Secondary Logo

Institutional members access full text with Ovid®

The role of surfactant protein-A in sinusitis

Chang, Eugene H.

Current Opinion in Allergy and Clinical Immunology: February 2019 - Volume 19 - Issue 1 - p 26–29
doi: 10.1097/ACI.0000000000000500
RHINITIS, SINUSITIS AND UPPER AIRWAY DISEASE: Edited by Ruby Pawankar and David P. Skoner
Buy

Purpose of review Surfactant protein-A (SP-A) is a collectin protein expressed in airway epithelia that is critical in the modulation of both innate and adaptive immunity against inhaled pathogens. In this review, we highlight associations of altered SP-A function in asthma and chronic rhinosinusitis, and its potential role as a targeted therapy for sinusitis.

Recent findings SP-A has been shown to bind and opsonize inhaled pathogens, thereby clearing bacteria through phagocytosis. We have recently identified that SP-A levels are increased in response to Pseudomonas aeruginosa, a common bacterial pathogen in chronic rhinosinusitis. Moreover, SP-A has also been shown to modulate epithelial inflammatory mediators and play a role in eosinophil-mediated airway disease. The development of a transgenic murine model expressing human genetic variants of SP-A2 have suggested that the human surfactant protein-A2 223K variant significantly increases eosinophil degranulation, suggesting a genotype-phenotype correlation in human airway disease.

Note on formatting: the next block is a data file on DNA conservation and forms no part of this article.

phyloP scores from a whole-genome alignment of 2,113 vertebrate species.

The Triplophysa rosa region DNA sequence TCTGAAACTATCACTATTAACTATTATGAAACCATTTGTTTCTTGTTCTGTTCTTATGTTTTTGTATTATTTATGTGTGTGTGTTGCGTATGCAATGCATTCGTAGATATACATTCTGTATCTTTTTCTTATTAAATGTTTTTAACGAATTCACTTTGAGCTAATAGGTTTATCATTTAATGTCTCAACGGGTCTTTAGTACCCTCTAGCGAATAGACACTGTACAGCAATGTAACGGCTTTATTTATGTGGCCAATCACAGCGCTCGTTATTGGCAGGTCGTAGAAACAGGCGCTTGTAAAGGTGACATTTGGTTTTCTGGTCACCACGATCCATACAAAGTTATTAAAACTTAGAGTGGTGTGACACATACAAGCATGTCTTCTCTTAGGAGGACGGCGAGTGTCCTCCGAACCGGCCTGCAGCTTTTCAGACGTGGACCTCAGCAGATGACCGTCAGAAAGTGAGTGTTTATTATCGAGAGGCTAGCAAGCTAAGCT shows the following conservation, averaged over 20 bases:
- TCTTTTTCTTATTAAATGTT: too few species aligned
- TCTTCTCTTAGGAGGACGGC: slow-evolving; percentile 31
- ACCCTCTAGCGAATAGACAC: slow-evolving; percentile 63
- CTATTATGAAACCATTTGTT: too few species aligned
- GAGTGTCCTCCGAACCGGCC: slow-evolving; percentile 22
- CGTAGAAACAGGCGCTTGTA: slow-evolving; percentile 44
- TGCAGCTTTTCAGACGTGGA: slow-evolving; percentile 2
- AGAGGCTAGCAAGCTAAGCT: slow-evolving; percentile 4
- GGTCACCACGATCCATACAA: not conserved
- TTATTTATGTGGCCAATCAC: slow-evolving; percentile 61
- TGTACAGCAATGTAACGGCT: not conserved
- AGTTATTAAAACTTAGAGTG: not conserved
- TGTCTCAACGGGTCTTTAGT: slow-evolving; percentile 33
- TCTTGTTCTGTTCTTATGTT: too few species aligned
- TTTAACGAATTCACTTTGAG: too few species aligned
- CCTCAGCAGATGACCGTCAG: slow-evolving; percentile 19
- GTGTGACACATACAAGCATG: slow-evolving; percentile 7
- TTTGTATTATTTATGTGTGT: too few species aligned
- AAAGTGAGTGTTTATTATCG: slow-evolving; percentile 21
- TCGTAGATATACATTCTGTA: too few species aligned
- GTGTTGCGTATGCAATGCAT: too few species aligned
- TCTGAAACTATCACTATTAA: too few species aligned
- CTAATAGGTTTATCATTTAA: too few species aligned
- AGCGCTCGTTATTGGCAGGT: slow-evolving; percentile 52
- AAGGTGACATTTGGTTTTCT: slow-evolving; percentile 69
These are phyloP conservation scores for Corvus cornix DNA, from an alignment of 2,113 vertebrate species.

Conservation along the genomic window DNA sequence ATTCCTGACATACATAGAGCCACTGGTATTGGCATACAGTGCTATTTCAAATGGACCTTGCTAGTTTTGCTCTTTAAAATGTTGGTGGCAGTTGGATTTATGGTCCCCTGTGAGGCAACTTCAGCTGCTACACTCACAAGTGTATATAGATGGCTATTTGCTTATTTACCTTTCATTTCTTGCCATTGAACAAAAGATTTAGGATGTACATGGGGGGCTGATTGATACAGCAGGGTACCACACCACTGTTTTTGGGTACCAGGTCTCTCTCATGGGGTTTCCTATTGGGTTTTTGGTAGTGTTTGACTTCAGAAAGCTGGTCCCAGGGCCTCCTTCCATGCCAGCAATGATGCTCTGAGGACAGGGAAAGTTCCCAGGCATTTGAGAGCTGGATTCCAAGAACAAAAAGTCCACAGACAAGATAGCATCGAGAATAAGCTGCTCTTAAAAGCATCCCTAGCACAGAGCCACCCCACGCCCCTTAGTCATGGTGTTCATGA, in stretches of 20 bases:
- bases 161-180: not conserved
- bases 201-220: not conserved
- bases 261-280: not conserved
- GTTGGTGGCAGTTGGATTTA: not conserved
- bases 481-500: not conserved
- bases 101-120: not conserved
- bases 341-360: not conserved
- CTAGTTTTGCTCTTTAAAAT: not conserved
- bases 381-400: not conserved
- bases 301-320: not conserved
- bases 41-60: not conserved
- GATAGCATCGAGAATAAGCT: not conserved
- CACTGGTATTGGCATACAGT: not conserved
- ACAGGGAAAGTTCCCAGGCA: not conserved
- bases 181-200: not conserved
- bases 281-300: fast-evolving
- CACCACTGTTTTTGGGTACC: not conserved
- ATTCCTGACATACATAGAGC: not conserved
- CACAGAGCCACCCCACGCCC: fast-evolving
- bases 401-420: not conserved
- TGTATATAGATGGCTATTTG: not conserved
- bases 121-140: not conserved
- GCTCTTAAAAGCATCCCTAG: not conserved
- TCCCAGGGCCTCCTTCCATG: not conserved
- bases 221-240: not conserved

Summary SP-A is important in both the innate and adaptive host defense mechanisms in the upper and lower airways. Although research in this field in sinusitis is nascent, initial work suggests that aberrant SP-A regulation may be one etiologic factor in the development of bacterial and eosinophilic-associated sinusitis.

Department of Otolaryngology – Head & Neck Surgery, University of Arizona College of Medicine, Tucson, Arizona, USA

Correspondence to Eugene H. Chang, MD, FACS, Associate Professor, Otolaryngology Director, Rhinology, 1501 N. Campbell Avenue PO Box 245074 Tucson, AZ 85724, USA. Tel: +520 626-6673; fax: +520 626-6995; e-mail: echang@oto.arizona.edu

Copyright © 2019 Wolters Kluwer Health, Inc. All rights reserved.